The weirdest things we learned this week: doctors drinking pee and telephones made of cats
Our editors scrounged up some truly bizarre facts.
What’s the weirdest thing you learned this week? Well, whatever it is, we promise you’ll have an even weirder answer if you listen to PopSci’s hit podcast. The Weirdest Thing I Learned This Week hits Apple, Anchor, and everywhere else you listen to podcasts every Wednesday morning. It’s your new favorite source for the strangest science-adjacent facts, figures, and Wikipedia spirals the editors of Popular Science can muster. If you like the stories in this post, we guarantee you’ll love the show.
Fact: Doctors used to smell and even taste urine to diagnose all sorts of diseases
By Rachel Feltman
Doctors often take urine samples to diagnose their patients. But before we had modern lab tests, physicians would have to visually examine, smell, and even taste their patients’ pee to analyze it. In this week’s episode, I get into the fascinating (and sometimes gross) details of uroscopy, or the clinical examination of urine. The practice dates back thousands of years, and persisted until pretty recently. Of course, every medical therapy has its detractors. Naysayers were particularly turned off by the fact that diagnosing diseases based on urine color had a low barrier to entry, which is to say that just about anyone could get their hands on a diagnostic color wheel and start charging for medical services. This led to some pee-related quackery, and one famous paper went so far as to refer to urine as “a harlot and a liar.”
See also: uromancy. Yes, people really tried to tell fortunes—and hunt down witches—using pee. History is a weird place.
Tune in to hear all this and more, including a rundown of all the different colors your urine can be and what those colors mean. Purple urine bag syndrome is my personal favorite, though I wouldn’t recommend having it.
Fact: Cats and cochlear implants have something in common
By Jason Lederman
The cat telephone might just be the weirdest fact I’ve found yet for this podcast. In 1929, a professor at Princeton named Ernest Glen Wever, along with his research assistant Charles William Bray, wanted to learn how sound travels across the auditory nerve. Naturally, they figured the best way to do this was to turn a living cat into a working telephone.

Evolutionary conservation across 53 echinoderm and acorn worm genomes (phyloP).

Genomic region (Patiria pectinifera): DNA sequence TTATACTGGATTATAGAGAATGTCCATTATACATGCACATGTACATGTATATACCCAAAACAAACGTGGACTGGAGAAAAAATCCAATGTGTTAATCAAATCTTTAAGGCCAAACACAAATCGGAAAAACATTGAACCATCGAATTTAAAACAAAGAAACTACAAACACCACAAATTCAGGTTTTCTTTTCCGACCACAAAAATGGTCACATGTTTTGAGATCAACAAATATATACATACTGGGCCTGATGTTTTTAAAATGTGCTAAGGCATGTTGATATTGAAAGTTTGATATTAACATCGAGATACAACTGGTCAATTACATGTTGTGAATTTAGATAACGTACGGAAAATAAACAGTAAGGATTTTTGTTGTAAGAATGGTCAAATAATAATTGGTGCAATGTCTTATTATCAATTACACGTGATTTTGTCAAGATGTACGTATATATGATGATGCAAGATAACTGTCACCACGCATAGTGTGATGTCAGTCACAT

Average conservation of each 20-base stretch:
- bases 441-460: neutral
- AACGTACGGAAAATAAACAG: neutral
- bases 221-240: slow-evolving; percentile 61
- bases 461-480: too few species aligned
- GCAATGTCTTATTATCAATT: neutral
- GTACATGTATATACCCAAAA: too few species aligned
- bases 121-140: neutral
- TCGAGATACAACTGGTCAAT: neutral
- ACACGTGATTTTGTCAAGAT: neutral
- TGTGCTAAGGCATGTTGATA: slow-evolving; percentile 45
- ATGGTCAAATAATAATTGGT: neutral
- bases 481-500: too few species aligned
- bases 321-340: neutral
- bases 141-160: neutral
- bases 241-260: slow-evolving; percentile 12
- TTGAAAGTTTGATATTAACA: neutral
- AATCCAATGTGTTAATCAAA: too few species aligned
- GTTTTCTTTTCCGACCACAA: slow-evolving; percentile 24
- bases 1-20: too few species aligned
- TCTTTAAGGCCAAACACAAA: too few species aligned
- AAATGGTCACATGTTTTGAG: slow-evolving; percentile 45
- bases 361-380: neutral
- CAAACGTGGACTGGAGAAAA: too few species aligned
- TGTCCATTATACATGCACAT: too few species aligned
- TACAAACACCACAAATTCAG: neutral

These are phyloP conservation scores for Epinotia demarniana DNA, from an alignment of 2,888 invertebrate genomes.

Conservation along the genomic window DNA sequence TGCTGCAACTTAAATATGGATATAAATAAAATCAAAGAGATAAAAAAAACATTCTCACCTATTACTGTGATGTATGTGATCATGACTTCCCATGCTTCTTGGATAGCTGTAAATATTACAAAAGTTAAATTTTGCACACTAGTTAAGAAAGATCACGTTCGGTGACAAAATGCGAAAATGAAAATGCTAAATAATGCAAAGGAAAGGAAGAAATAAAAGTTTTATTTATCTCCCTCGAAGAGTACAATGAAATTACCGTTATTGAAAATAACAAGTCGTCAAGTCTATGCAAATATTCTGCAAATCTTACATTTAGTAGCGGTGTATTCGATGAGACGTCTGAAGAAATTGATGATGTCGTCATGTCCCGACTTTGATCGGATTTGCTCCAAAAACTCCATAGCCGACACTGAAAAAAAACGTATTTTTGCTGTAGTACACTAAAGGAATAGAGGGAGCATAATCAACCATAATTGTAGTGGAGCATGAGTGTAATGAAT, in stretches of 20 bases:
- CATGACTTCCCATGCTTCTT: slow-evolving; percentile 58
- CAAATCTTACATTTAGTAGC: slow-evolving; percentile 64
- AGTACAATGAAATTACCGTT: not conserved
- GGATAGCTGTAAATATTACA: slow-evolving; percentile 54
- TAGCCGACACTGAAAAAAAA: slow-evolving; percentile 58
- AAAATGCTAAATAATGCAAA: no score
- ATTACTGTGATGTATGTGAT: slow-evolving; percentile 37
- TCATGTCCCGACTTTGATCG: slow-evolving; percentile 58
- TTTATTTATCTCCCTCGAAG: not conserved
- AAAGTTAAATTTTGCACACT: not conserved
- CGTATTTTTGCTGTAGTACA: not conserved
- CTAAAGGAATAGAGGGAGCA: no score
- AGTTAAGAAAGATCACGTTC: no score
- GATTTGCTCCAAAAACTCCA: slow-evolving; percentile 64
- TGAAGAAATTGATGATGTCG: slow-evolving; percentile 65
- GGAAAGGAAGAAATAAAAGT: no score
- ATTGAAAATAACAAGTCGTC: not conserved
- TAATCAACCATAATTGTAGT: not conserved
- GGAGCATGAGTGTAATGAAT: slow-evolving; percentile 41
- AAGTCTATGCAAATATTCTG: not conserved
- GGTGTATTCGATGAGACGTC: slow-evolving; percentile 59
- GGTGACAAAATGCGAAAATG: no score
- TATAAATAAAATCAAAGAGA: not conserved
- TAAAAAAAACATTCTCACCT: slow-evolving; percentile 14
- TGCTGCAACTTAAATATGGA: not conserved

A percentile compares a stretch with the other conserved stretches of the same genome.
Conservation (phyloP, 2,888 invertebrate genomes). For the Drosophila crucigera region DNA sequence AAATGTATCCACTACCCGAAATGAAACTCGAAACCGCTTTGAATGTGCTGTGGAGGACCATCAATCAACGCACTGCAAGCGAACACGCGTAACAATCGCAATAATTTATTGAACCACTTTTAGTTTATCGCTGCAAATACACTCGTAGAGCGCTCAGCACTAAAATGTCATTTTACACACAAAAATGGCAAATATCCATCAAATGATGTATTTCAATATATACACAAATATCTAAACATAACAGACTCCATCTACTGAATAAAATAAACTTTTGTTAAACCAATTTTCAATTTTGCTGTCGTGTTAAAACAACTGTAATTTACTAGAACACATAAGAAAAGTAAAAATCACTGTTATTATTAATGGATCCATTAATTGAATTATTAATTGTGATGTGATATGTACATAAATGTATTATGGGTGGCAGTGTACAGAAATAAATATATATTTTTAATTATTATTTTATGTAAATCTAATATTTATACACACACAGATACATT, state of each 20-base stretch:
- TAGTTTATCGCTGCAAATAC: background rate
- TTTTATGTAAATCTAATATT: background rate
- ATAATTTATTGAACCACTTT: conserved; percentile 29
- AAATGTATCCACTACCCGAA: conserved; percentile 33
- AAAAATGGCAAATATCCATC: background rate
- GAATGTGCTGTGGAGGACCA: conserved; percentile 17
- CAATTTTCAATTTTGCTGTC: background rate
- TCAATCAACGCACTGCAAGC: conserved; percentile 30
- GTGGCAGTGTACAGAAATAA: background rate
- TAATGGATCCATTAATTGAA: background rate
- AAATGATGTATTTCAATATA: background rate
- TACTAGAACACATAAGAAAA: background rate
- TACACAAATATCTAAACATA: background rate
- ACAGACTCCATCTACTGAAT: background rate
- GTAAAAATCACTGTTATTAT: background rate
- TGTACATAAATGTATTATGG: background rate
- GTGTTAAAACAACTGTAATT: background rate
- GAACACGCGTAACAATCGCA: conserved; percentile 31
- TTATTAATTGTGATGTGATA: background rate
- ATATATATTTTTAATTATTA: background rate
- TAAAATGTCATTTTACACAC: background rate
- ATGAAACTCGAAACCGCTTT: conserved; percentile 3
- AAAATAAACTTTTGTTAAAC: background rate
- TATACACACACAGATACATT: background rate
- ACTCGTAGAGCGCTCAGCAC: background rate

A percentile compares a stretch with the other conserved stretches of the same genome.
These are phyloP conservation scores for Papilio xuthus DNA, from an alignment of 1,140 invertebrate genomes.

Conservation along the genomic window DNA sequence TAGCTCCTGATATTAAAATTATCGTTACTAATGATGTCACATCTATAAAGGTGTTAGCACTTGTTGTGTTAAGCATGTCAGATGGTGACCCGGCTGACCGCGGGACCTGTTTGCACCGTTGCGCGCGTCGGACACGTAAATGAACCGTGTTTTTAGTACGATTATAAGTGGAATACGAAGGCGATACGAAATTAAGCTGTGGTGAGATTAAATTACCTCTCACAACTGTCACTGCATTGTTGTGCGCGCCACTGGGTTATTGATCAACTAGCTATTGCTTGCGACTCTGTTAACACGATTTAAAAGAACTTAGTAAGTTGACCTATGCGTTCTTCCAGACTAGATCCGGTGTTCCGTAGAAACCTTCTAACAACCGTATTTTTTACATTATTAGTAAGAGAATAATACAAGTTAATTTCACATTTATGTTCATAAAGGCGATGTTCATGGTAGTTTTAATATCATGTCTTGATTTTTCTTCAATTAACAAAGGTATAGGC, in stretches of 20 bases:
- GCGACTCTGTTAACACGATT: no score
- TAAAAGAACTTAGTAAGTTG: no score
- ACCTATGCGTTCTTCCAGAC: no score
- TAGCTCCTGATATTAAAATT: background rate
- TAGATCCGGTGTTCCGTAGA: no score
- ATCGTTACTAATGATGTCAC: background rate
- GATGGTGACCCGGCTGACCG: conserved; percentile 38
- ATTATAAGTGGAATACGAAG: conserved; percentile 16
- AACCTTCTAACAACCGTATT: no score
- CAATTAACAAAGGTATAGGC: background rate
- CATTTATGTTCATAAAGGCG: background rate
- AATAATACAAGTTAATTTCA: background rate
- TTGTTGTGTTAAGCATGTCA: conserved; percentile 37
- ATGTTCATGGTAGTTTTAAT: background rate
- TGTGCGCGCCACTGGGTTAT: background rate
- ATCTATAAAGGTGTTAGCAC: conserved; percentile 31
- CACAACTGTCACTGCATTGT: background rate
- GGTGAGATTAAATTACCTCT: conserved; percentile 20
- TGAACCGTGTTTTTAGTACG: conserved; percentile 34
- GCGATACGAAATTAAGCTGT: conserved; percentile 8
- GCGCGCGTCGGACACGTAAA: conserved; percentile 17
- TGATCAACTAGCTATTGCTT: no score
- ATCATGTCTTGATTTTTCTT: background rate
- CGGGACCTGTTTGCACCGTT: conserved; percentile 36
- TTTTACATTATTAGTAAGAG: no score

I’ll save you the gory details in this post, but the work was pretty fascinating, albeit morbid. And their results proved that analog sounds could be converted into digital files, laying the groundwork for cochlear implants.
I also discuss the difference between hearing aids and cochlear implants, as well as what hearing with a cochlear implant sounds like (the clip starts at 3:40).
I may not have won on this week’s episode, but I still feel like the cat telephone is the weirdest thing I learned this week, and maybe ever in my entire life.
Fact: A math problem that stumped at least 1,000 mathematicians has an incredibly simple answer
By Claire Maldarelli
In a 1990 issue of Parade magazine, columnist Marilyn Vos Savant published a brain teaser known as the Monty Hall Problem. It was based on a similar problem presented in the 1970s game show, Let’s Make A Deal.
Once published—with answer key included—it caused such an uproar that almost 1,000 mathematicians from universities across the country called and wrote in to tell her she was wrong. Spoiler: She was absolutely correct.
Here’s how it went: Suppose you’re on a game show, and you’re given the choice of three doors. Behind one door is a car; behind the others, goats. You pick a door (let’s call it door number one) and the host, who knows what’s behind them each, opens another door (number two). This one has a goat. He then says to you, “Do you want to pick door number three?” Is it to your advantage to switch your choice from one to three?
Most people think it would not be to their advantage to switch. Listen to this week’s episode of Weirdest Thing to understand why that’s wrong, why you should always switch, and why despite knowing they should switch, most people still won’t.
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